Every day we show up with what we have,  ready to do our part and do our best. Every day we block the new, polish the old, and hold an imperfect dress rehearsal for the day to come. And every day we learn from that day how to better move into the next one, how better to run the race set before us, how better to attend to and apply the Word that lights our path.

Life is not a dress rehearsal. It isn’t a performance. It’s a story, blocked, polished, and lived out one day at a time, with new mercies raining down.

And you?  What are you showing up to today? What’s it teaching?

Linking this post at Jennifer, Lyli, Brenda, Barbie, Jen and  Dawn‘s.

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The Single Seat


During the first months of the year, a friend and I directed a play together: Outlaws, Goldmines, and Whatnot. On performance day, I realized that our directing work was done. Oh, we had makeup to help with, questions to answer, and I gave what one of the boys called my Storming the Beach at Normandy speech but now it was up to the actors.

They had worked. They knew their lines. They understood their characters and their place in the story. What they didn’t know was how the audience would respond.

The lights went down and the actors took the stage. The play began and the audience laughed.

That was new.

So they adapted. They repeated the lines swallowed up by the laughter. Then they thought ahead. All those lines that had tickled them in the early practices, in the days before they were numbed by weeks of repetition? They paused after those, ready for the audience to fill the gap.

Their acting changed, too. The outlaws were badder. Romance, more romantic. Bravado, more nauseating. It was fabulous, just exactly as it should be.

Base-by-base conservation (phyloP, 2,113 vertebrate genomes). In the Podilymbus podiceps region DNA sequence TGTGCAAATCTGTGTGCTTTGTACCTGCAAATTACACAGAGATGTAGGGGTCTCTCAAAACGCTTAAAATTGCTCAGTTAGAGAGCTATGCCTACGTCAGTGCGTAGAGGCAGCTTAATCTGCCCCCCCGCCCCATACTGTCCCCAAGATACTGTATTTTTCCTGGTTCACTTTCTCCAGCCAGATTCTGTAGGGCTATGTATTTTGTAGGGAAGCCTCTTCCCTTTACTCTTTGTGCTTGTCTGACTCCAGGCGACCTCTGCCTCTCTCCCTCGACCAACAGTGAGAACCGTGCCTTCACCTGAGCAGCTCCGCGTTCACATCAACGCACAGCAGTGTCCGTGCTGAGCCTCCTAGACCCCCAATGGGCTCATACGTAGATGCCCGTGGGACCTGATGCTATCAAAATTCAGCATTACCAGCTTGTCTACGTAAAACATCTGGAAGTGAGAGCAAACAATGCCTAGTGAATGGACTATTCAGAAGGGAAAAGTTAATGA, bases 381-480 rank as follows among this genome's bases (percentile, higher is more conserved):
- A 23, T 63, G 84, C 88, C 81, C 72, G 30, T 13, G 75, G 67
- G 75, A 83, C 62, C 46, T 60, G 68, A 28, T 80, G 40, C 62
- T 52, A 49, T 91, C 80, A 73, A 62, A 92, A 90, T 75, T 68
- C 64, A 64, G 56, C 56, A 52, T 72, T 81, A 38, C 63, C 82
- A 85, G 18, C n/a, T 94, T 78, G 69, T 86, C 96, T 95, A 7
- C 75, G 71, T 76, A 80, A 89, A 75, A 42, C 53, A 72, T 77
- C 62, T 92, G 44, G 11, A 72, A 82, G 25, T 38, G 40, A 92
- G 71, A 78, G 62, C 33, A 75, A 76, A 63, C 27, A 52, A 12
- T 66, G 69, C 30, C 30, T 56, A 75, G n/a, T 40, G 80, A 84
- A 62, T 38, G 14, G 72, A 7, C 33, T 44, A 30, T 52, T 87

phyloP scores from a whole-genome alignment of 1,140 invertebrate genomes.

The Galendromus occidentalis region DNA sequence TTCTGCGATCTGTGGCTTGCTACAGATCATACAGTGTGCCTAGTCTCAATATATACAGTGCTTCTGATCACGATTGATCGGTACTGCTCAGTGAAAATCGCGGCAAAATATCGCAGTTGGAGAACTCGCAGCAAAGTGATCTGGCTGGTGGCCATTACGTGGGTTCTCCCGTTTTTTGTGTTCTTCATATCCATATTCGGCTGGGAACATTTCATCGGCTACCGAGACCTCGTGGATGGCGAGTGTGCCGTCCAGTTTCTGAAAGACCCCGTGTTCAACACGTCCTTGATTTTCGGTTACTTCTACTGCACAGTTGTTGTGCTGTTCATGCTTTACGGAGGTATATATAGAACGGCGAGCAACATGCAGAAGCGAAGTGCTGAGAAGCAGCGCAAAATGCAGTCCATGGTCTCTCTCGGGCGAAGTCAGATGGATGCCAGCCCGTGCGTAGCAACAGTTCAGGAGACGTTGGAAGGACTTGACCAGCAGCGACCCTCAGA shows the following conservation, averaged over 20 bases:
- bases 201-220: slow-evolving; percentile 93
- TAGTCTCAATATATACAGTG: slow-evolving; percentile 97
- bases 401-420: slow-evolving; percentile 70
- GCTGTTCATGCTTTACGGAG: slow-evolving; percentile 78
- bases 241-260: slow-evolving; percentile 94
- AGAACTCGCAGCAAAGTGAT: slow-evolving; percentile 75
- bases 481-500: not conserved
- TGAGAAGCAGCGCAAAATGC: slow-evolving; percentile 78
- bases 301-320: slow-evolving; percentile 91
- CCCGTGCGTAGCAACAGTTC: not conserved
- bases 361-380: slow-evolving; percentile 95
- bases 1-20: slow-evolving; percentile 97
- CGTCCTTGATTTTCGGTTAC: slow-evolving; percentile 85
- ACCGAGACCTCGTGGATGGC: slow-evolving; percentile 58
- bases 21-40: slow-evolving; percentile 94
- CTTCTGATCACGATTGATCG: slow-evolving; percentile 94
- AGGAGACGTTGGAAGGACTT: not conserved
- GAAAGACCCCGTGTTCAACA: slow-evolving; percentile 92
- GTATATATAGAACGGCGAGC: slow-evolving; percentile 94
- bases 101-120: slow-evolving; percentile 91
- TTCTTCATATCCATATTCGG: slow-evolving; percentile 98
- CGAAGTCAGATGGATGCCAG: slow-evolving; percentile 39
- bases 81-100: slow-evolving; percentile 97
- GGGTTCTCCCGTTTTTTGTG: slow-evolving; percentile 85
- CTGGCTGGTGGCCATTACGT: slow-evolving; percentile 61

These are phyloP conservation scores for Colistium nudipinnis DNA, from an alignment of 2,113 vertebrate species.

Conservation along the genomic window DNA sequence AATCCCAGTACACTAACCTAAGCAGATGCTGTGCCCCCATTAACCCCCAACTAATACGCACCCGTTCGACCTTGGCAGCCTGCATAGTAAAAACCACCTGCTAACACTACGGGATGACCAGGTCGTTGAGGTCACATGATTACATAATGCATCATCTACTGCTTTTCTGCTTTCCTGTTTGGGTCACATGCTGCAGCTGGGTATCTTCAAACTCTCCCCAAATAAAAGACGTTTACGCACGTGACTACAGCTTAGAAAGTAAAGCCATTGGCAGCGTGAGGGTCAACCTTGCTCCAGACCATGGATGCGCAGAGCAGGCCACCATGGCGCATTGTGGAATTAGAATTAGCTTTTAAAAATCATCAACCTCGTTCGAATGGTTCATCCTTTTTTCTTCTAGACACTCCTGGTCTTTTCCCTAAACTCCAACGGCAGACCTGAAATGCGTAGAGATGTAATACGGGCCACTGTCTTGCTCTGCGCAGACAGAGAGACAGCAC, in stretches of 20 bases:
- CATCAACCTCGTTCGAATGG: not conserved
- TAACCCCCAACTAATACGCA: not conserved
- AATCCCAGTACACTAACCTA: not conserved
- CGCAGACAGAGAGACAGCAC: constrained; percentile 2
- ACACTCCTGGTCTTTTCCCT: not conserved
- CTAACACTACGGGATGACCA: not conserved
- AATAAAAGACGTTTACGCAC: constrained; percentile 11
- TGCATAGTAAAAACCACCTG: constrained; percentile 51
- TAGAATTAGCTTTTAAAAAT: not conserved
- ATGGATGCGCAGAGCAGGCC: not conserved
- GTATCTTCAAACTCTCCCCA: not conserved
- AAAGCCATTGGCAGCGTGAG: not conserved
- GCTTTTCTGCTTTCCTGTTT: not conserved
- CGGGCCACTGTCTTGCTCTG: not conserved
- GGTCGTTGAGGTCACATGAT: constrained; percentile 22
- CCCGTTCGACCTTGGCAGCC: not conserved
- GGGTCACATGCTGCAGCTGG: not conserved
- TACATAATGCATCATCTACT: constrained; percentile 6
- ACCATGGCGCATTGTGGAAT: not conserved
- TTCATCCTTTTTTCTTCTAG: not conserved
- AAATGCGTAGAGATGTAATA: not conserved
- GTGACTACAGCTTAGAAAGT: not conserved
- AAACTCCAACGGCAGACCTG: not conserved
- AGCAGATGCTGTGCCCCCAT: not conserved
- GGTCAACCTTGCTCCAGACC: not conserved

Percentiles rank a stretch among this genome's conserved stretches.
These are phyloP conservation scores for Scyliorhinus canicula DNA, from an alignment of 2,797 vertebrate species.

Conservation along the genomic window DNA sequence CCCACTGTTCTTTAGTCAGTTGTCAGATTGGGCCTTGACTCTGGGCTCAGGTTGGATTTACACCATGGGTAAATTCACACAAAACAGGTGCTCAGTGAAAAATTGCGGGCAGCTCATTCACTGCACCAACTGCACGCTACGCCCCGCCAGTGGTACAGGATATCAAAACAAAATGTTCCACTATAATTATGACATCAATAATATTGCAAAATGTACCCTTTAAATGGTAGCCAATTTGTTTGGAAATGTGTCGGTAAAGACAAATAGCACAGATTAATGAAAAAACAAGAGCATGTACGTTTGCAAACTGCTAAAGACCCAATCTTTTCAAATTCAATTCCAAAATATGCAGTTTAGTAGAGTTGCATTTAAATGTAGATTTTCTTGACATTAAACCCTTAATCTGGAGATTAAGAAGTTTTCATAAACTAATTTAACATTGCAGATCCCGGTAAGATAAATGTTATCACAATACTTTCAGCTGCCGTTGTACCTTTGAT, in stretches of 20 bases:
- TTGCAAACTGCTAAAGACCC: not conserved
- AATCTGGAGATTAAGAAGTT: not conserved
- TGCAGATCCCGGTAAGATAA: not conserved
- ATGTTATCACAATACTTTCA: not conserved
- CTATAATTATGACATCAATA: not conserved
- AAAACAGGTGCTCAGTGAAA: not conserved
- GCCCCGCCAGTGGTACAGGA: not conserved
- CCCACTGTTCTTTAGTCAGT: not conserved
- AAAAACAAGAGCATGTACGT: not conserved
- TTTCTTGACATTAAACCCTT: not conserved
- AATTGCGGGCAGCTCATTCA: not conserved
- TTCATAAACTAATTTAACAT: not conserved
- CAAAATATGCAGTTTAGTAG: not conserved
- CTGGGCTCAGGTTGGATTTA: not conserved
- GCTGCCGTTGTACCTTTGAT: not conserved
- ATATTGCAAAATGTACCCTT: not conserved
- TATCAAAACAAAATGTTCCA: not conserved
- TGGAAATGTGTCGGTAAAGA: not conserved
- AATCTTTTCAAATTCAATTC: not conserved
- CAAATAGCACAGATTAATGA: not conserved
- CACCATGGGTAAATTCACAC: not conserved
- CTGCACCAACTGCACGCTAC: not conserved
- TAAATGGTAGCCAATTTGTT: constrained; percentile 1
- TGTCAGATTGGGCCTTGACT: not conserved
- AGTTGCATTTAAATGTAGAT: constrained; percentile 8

On the stage.

My daughter was on that stage. As she effused her thrill at being spoken to by a young count she’d been secretly admiring, my friend leaned in close to whisper, “Look at her play to the audience!”

Maternal pride mingled with unexpected sadness. That sweet girl wants to be an actor someday. She loves to make people happy and I hope she keeps her acting to the stage and out of the rest of her life.

All the world’s a stage and all the men and women merely players; They all have their exits and their entrances, and one man in his time plays many parts; His act being seven stages. –William Shakespeare, As You Like It

We enter, helpless and naked. We’ll exit, feeble and frail. We aren’t here long before the audience comes into play.

From my seat I could tell that not all of the laughers responded in the same places. Some lines elicited laughter from across the theater. Others got a reaction from one section while the rest of the audience remained quiet. And sometimes the laughter came from a single seat.

The response from the single seat was subtle. The actors were busy acting and I don’t know if they even noticed it. In life, though, it is the one we need to attend to.

It’s hard to resist playing to the reacting audience, especially for those of us who like to make people happy. Just as people in the audience responded to different lines, the people in our lives will be pleased by different things.

So Shakespeare is right. Kind of.

All the world. Absolutely. The audience is there, but we get to choose who we will play to. Will it be made up of the ones who call so loudly, the ones our hearts nearly insist we try to please? Or will it be the One in the single seat, the One voice that really matters, even when everyone else is silent?

Sharing this week at Lyli’s Thought Provoking Thursday, Kelli’s Unforced Rhythms, Jennifer’s #TellHisStory,  and Holley’s Coffee for Your Heart.